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Peter’s Take: Trade In the Neighborhood Conservation Program

peter_rousselot_2014-12-27_for_facebookPeter’s Take is a weekly opinion column. The views and opinions expressed in this column are those of the author and do not necessarily reflect the views of ARLnow.com.

On July 19, the County Board approved another extension of the Neighborhood Conservation Program (NC Program). But, this program no longer can function effectively.

Arlington’s NC Program had a noble objective:

When the program was created in 1964, the goal was to empower residents by having them come together to discuss and share ideas for improving their neighborhoods.

Though nothing could sound more idyllic or representative of the “Arlington Way,” the way NC actually works in practice undermines its lofty goals. NC has problems in three key areas: equity, timeliness and cost.

Discussion

Equity. NC’s principal inequity — a crippling one — arises because tens of thousands of Arlington residents are being denied timely neighborhood infrastructure improvements since they live in areas lacking a properly functioning civic association. (Belonging to a civic association is an NC requirement.)

Many civic associations have modest memberships, representing just a fraction of the community’s population. Most are operated by a handful of volunteers. Quite a few lack functioning, updated websites, and still fewer are capable of producing anything approaching a newsletter. Newsletters distributed to the highest possible percentage of community members are the surest means of effective communication.

Simply put, too few civic associations are truly functional. Many are run by a few people with little knowledge of or consent from those living within the association’s boundaries. Arlington County cannot mandate that every civic association function properly.

Residents without a fully functioning civic association are barred from tapping the NC Program’s roughly $12 million annual budget.

Timeliness. The NC program’s labor-intensive requirements, which include monthly meeting attendance–often for years–to gain “funding points,” and repeated outreach and notification efforts, mean the complete NC “process” can take anywhere from 5 to 10 years. If an association’s NC rep fails to attend meetings, a project can lose its place in the funding line.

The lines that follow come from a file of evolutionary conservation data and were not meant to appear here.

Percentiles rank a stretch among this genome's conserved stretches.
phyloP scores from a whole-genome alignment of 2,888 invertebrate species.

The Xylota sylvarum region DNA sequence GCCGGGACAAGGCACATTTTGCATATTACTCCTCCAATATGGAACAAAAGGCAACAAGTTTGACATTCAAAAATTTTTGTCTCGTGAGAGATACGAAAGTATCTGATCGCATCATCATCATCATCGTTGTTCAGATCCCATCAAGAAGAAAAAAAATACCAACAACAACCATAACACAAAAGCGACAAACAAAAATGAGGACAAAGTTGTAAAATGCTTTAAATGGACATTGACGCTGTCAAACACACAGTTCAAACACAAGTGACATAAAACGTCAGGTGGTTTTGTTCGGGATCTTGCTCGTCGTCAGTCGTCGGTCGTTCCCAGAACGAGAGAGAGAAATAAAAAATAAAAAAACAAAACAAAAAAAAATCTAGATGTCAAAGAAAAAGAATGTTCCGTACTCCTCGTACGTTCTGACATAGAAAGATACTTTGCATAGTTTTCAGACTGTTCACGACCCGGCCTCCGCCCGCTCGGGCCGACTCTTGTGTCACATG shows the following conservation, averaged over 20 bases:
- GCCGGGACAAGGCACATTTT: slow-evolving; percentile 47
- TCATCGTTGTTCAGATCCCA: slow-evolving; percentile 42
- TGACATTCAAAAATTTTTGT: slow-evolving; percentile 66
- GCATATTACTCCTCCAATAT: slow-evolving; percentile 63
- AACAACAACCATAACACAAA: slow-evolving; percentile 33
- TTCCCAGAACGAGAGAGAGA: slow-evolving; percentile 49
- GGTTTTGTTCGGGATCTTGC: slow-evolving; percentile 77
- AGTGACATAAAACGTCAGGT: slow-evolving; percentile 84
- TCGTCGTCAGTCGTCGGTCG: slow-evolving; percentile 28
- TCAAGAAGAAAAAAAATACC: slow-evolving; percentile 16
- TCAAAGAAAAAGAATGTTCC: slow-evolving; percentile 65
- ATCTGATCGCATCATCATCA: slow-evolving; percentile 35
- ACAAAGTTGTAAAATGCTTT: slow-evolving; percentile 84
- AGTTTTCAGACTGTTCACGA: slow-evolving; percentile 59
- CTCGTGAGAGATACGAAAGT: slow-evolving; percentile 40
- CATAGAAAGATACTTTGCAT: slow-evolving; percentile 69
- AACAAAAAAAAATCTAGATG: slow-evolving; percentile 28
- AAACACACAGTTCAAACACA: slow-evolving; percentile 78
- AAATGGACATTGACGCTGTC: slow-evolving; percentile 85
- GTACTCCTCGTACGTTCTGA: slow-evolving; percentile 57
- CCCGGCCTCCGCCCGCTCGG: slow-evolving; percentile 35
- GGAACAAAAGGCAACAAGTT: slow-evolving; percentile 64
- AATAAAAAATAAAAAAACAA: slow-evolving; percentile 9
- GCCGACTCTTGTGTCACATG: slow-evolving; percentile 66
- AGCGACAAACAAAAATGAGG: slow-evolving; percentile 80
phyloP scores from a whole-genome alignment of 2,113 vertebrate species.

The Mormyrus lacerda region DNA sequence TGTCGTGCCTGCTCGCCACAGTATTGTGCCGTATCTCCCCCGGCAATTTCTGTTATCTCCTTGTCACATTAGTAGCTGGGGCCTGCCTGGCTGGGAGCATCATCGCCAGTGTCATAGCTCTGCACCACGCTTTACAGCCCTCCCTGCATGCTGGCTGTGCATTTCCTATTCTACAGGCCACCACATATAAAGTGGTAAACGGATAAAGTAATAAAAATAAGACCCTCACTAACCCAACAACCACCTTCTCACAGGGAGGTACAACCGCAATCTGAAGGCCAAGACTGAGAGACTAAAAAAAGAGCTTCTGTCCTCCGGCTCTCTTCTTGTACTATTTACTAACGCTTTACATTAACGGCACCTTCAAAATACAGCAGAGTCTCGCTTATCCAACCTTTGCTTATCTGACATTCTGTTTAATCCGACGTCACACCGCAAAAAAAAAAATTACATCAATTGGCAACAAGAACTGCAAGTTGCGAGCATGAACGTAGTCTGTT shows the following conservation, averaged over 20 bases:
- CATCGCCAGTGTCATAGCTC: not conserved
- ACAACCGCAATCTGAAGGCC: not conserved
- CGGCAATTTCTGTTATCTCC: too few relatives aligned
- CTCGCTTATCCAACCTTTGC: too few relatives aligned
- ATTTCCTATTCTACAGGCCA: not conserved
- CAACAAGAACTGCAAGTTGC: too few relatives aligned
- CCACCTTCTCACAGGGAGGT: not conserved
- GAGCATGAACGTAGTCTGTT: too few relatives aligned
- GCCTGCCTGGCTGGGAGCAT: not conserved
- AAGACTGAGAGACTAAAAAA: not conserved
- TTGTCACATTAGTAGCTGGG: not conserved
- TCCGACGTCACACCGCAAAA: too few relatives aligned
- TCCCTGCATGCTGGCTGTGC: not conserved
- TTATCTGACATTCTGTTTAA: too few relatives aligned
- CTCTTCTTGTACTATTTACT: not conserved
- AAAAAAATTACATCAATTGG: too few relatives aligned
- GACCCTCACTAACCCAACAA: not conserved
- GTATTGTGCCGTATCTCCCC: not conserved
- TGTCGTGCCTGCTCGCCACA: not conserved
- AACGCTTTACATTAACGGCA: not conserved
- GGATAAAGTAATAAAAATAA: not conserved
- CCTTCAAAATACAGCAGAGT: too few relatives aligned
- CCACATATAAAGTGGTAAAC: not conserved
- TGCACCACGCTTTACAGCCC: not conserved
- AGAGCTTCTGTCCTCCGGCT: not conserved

Project engineering, always in short supply, further delays project funding. The current status report for funded NC projects shows only 4 completed projects, with 36 still in process.

Cost. Typically, delays make projects more expensive. Earlier this decade, the cap for NC projects was $250,000. Then, it grew to $500,000. In the most recent funding round, improvements to Nelly Custis Park clocked in at almost $800,000.

NC rules also add to costs. For example, NC street projects must contain curb, gutter and sidewalk components, whether or not a sidewalk is needed or desired. With flexible spending caps, expensive add-ons like lighting are common–even though Dominion will install new lights at no charge.

It’s time to provide a more equitable, timely and cost-effective way to provide critical infrastructure to neighborhoods. Back in 2007-2008, County staff began assembling Neighborhood Infrastructure Plans (NIPs) to identify missing critical infrastructure: curb, gutter and sidewalk, storm drains, etc. County staff has the tools needed to prioritize critical infrastructure projects and rotate among neighborhoods to allow greater and fairer access to funding.

Conclusion

Over the next two years, the County Board should direct staff to phase out the NC Program entirely and re-allocate current NC Program funds.

The Neighborhood Complete Streets Program is one alternative funding recipient. A more flexible Missing Links Program could be another.

The goal should be to fund critical infrastructure equitably, efficiently and in a way far superior to what is possible under the NC Program.

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